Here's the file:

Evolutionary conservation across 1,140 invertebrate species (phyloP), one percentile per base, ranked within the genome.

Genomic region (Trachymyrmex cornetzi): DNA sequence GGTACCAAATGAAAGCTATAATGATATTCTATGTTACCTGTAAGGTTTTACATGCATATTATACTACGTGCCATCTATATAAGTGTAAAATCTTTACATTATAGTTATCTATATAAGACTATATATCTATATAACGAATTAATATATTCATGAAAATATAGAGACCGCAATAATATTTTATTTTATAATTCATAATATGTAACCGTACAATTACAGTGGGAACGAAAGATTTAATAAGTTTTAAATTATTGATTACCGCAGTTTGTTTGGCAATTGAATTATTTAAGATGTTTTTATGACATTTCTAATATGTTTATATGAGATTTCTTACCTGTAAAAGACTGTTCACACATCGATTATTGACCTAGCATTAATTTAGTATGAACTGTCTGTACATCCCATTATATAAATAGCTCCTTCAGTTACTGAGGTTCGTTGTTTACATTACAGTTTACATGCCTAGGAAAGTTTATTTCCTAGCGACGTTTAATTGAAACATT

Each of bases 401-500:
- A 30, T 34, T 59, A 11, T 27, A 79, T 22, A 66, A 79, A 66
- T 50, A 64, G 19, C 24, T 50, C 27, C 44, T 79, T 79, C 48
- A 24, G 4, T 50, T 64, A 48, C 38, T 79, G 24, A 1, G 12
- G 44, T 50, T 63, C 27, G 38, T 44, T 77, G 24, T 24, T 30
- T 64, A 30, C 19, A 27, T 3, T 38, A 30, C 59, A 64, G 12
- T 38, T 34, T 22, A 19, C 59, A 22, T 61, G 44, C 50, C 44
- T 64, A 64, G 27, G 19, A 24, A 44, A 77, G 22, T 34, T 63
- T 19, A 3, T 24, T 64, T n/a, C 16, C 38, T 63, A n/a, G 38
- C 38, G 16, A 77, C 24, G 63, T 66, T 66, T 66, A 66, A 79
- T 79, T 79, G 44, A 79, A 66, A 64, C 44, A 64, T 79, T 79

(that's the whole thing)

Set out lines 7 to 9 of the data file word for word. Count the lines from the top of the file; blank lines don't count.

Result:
- G 44, T 50, T 63, C 27, G 38, T 44, T 77, G 24, T 24, T 30
- T 64, A 30, C 19, A 27, T 3, T 38, A 30, C 59, A 64, G 12
- T 38, T 34, T 22, A 19, C 59, A 22, T 61, G 44, C 50, C 44